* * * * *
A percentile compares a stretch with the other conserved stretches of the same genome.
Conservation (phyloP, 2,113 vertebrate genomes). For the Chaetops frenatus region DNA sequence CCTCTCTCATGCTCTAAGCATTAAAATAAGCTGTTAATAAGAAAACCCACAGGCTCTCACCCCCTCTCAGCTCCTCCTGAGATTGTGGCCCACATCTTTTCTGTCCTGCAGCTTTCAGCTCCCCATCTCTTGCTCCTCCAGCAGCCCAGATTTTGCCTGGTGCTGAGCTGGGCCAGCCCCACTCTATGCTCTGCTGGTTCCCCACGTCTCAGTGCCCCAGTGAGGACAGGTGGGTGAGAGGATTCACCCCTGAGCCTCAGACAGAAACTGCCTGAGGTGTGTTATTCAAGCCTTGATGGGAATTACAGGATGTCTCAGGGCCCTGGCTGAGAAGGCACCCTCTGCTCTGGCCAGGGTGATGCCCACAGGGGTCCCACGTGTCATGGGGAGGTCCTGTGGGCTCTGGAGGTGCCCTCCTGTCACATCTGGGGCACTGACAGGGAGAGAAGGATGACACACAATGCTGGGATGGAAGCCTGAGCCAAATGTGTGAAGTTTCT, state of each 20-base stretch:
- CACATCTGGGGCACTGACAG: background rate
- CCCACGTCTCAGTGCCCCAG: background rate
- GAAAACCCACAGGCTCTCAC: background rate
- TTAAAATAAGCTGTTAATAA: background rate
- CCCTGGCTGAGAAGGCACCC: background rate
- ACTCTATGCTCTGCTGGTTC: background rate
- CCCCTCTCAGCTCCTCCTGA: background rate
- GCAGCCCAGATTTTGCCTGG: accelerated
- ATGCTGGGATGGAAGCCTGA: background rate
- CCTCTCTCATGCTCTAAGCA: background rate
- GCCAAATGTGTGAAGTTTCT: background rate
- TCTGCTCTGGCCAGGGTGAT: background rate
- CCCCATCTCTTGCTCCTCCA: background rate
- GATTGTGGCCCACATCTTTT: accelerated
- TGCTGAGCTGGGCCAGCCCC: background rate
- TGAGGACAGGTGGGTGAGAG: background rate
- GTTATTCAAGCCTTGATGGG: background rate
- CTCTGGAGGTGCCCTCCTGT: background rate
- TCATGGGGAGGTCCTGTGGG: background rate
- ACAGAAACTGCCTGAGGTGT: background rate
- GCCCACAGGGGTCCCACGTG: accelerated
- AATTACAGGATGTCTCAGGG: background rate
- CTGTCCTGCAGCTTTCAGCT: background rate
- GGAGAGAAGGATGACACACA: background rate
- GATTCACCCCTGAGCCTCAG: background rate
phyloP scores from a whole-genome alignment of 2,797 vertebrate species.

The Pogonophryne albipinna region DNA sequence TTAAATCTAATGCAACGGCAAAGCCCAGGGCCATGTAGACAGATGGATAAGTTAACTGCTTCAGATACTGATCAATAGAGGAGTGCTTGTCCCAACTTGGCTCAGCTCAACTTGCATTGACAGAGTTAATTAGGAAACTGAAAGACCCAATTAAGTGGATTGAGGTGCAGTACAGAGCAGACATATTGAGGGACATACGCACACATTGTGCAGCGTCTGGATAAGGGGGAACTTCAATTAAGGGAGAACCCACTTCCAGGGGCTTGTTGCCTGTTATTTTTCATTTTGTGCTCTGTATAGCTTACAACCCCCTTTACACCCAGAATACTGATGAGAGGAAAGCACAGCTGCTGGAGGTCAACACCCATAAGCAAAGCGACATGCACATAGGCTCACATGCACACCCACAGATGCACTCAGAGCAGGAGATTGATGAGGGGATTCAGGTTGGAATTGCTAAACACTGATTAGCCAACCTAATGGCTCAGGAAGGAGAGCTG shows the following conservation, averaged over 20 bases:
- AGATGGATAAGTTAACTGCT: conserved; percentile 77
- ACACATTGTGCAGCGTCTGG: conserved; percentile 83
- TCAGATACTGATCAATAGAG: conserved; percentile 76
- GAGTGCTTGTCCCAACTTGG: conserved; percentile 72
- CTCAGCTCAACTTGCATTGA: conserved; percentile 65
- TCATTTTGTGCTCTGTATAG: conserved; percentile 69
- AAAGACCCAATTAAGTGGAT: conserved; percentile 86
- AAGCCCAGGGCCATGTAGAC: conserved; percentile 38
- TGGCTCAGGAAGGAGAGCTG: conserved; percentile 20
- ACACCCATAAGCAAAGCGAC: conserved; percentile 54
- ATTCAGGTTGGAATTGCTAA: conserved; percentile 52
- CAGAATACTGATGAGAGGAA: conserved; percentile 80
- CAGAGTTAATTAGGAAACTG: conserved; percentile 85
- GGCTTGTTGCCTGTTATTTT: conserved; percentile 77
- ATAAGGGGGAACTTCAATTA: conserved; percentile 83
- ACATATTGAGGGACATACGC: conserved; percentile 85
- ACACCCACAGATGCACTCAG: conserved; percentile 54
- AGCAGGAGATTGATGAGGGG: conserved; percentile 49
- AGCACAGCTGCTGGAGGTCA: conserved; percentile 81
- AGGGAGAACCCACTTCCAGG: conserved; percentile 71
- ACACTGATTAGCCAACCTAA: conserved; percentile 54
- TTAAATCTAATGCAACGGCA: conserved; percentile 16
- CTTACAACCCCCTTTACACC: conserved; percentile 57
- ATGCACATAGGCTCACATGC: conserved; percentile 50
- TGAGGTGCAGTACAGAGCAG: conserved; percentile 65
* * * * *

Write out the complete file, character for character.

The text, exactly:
A percentile compares a stretch with the other conserved stretches of the same genome.
Conservation (phyloP, 2,113 vertebrate genomes). For the Chaetops frenatus region DNA sequence CCTCTCTCATGCTCTAAGCATTAAAATAAGCTGTTAATAAGAAAACCCACAGGCTCTCACCCCCTCTCAGCTCCTCCTGAGATTGTGGCCCACATCTTTTCTGTCCTGCAGCTTTCAGCTCCCCATCTCTTGCTCCTCCAGCAGCCCAGATTTTGCCTGGTGCTGAGCTGGGCCAGCCCCACTCTATGCTCTGCTGGTTCCCCACGTCTCAGTGCCCCAGTGAGGACAGGTGGGTGAGAGGATTCACCCCTGAGCCTCAGACAGAAACTGCCTGAGGTGTGTTATTCAAGCCTTGATGGGAATTACAGGATGTCTCAGGGCCCTGGCTGAGAAGGCACCCTCTGCTCTGGCCAGGGTGATGCCCACAGGGGTCCCACGTGTCATGGGGAGGTCCTGTGGGCTCTGGAGGTGCCCTCCTGTCACATCTGGGGCACTGACAGGGAGAGAAGGATGACACACAATGCTGGGATGGAAGCCTGAGCCAAATGTGTGAAGTTTCT, state of each 20-base stretch:
- CACATCTGGGGCACTGACAG: background rate
- CCCACGTCTCAGTGCCCCAG: background rate
- GAAAACCCACAGGCTCTCAC: background rate
- TTAAAATAAGCTGTTAATAA: background rate
- CCCTGGCTGAGAAGGCACCC: background rate
- ACTCTATGCTCTGCTGGTTC: background rate
- CCCCTCTCAGCTCCTCCTGA: background rate
- GCAGCCCAGATTTTGCCTGG: accelerated
- ATGCTGGGATGGAAGCCTGA: background rate
- CCTCTCTCATGCTCTAAGCA: background rate
- GCCAAATGTGTGAAGTTTCT: background rate
- TCTGCTCTGGCCAGGGTGAT: background rate
- CCCCATCTCTTGCTCCTCCA: background rate
- GATTGTGGCCCACATCTTTT: accelerated
- TGCTGAGCTGGGCCAGCCCC: background rate
- TGAGGACAGGTGGGTGAGAG: background rate
- GTTATTCAAGCCTTGATGGG: background rate
- CTCTGGAGGTGCCCTCCTGT: background rate
- TCATGGGGAGGTCCTGTGGG: background rate
- ACAGAAACTGCCTGAGGTGT: background rate
- GCCCACAGGGGTCCCACGTG: accelerated
- AATTACAGGATGTCTCAGGG: background rate
- CTGTCCTGCAGCTTTCAGCT: background rate
- GGAGAGAAGGATGACACACA: background rate
- GATTCACCCCTGAGCCTCAG: background rate
phyloP scores from a whole-genome alignment of 2,797 vertebrate species.

The Pogonophryne albipinna region DNA sequence TTAAATCTAATGCAACGGCAAAGCCCAGGGCCATGTAGACAGATGGATAAGTTAACTGCTTCAGATACTGATCAATAGAGGAGTGCTTGTCCCAACTTGGCTCAGCTCAACTTGCATTGACAGAGTTAATTAGGAAACTGAAAGACCCAATTAAGTGGATTGAGGTGCAGTACAGAGCAGACATATTGAGGGACATACGCACACATTGTGCAGCGTCTGGATAAGGGGGAACTTCAATTAAGGGAGAACCCACTTCCAGGGGCTTGTTGCCTGTTATTTTTCATTTTGTGCTCTGTATAGCTTACAACCCCCTTTACACCCAGAATACTGATGAGAGGAAAGCACAGCTGCTGGAGGTCAACACCCATAAGCAAAGCGACATGCACATAGGCTCACATGCACACCCACAGATGCACTCAGAGCAGGAGATTGATGAGGGGATTCAGGTTGGAATTGCTAAACACTGATTAGCCAACCTAATGGCTCAGGAAGGAGAGCTG shows the following conservation, averaged over 20 bases:
- AGATGGATAAGTTAACTGCT: conserved; percentile 77
- ACACATTGTGCAGCGTCTGG: conserved; percentile 83
- TCAGATACTGATCAATAGAG: conserved; percentile 76
- GAGTGCTTGTCCCAACTTGG: conserved; percentile 72
- CTCAGCTCAACTTGCATTGA: conserved; percentile 65
- TCATTTTGTGCTCTGTATAG: conserved; percentile 69
- AAAGACCCAATTAAGTGGAT: conserved; percentile 86
- AAGCCCAGGGCCATGTAGAC: conserved; percentile 38
- TGGCTCAGGAAGGAGAGCTG: conserved; percentile 20
- ACACCCATAAGCAAAGCGAC: conserved; percentile 54
- ATTCAGGTTGGAATTGCTAA: conserved; percentile 52
- CAGAATACTGATGAGAGGAA: conserved; percentile 80
- CAGAGTTAATTAGGAAACTG: conserved; percentile 85
- GGCTTGTTGCCTGTTATTTT: conserved; percentile 77
- ATAAGGGGGAACTTCAATTA: conserved; percentile 83
- ACATATTGAGGGACATACGC: conserved; percentile 85
- ACACCCACAGATGCACTCAG: conserved; percentile 54
- AGCAGGAGATTGATGAGGGG: conserved; percentile 49
- AGCACAGCTGCTGGAGGTCA: conserved; percentile 81
- AGGGAGAACCCACTTCCAGG: conserved; percentile 71
- ACACTGATTAGCCAACCTAA: conserved; percentile 54
- TTAAATCTAATGCAACGGCA: conserved; percentile 16
- CTTACAACCCCCTTTACACC: conserved; percentile 57
- ATGCACATAGGCTCACATGC: conserved; percentile 50
- TGAGGTGCAGTACAGAGCAG: conserved; percentile 65